Wish your bike would just shift for you? With the new ProShift control unit, that possibility may not be far off. The idea is pretty simple – plug in or connect your electronic drivetrain to the head unit wirelessly, and allow the computer to figure out the optimal shifting. Putting that into practice is certainly more complicated, but Baron Controls, the creator of the ProShift seems to have the answer. Available for Shimano Di2, SRAM eTap, and Campagnolo EPS, ProShift is ready to keep you in the optimum gear on your next ride…
Each ProShift system includes a head unit that is either wireless or wired depending on the application. The Shimano system is plug and play with an e-tube compatible system, while the Campagnolo box included wires and a new junction box that is ProShift compatible. SRAM systems will be offered with wireless or wired for TT applications with the bar end shifters included.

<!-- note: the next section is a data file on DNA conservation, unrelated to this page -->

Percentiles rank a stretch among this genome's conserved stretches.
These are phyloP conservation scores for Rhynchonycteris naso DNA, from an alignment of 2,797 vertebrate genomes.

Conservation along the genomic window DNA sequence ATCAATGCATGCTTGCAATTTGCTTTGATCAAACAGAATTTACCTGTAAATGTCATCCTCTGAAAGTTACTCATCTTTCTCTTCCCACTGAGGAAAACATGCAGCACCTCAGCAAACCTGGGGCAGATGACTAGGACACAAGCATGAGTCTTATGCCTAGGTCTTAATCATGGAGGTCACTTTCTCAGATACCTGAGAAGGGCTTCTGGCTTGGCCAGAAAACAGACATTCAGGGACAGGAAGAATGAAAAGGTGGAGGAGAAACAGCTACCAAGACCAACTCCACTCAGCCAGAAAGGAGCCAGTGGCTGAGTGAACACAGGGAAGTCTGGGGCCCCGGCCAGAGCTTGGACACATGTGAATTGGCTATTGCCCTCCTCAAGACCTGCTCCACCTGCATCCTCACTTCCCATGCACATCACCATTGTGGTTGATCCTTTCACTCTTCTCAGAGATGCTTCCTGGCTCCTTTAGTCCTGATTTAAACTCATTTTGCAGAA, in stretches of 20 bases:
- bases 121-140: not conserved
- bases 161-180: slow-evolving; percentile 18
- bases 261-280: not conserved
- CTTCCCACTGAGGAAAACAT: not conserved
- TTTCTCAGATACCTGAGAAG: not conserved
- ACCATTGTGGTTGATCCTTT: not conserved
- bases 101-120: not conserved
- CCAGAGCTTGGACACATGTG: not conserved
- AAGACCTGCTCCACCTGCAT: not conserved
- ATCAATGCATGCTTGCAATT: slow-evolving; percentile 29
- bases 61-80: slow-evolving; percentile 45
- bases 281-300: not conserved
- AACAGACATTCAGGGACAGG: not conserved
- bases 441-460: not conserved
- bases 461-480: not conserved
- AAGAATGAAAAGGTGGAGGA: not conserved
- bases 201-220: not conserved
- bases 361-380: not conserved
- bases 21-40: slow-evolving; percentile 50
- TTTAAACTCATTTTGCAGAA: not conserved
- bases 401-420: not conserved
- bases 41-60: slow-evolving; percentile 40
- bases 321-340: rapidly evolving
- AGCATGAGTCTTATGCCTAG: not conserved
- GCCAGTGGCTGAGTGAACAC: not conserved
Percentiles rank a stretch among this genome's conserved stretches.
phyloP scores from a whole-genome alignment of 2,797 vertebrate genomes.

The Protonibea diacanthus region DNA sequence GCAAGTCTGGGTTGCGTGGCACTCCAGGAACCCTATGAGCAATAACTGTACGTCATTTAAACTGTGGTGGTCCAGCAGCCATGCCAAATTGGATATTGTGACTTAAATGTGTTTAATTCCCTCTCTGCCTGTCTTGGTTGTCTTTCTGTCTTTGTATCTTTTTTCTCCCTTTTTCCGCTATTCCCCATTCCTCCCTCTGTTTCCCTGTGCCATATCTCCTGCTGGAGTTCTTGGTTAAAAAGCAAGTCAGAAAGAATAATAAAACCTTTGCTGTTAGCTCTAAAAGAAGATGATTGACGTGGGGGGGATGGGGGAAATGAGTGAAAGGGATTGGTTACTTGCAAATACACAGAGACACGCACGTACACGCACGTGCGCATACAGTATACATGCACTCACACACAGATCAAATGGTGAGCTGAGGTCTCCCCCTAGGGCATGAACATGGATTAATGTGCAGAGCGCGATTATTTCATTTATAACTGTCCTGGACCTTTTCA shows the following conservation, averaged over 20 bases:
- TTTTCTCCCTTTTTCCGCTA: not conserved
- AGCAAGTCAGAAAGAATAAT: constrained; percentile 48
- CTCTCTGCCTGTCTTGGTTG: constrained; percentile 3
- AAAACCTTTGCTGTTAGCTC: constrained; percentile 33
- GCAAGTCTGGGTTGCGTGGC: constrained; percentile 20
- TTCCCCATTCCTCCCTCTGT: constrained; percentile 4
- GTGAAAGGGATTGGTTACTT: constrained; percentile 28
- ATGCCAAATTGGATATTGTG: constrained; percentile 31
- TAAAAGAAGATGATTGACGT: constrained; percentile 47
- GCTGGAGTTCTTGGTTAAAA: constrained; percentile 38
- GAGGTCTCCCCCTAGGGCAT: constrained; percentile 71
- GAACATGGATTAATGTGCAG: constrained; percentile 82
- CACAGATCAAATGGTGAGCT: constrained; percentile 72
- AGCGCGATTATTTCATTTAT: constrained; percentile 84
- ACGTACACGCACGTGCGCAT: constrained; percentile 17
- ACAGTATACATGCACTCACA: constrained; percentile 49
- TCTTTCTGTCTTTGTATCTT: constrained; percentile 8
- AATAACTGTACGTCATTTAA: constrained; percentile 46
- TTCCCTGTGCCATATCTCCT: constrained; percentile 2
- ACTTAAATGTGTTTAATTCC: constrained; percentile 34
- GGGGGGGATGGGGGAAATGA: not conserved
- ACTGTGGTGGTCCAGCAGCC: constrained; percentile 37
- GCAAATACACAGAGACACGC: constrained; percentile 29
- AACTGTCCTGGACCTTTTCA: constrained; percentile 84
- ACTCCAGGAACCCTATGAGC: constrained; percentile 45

In order to make the whole system work, the rechargeable head unit receives data from your bike’s sensors including cadence, speed, watts, or heart rate to determine the optimum cadence for any given situations. Based on those parameters, the ProShift brain will shift the derailleurs for you in order to keep your output in the sweet spot of the power band. There is also a manual override mode that allows you to shift on your own at any given point using the shifters normally. This causes the ProShift to stop functioning for 20 seconds but without any additional manual shifts it will switch back to auto mode. Additional gear mapping is included to avoid cross chaining when in auto mode, though the whole system is able to be personalized with different user profiles.
Available for multiple bike set ups, the concept could be especially useful on adaptive bikes where using traditional shifters may not be an option. The information from the head unit can also be projected to smart glasses so you can see the training metrics that would otherwise be on the screen. Pricing starts at $799 for the base model and they are taking orders now.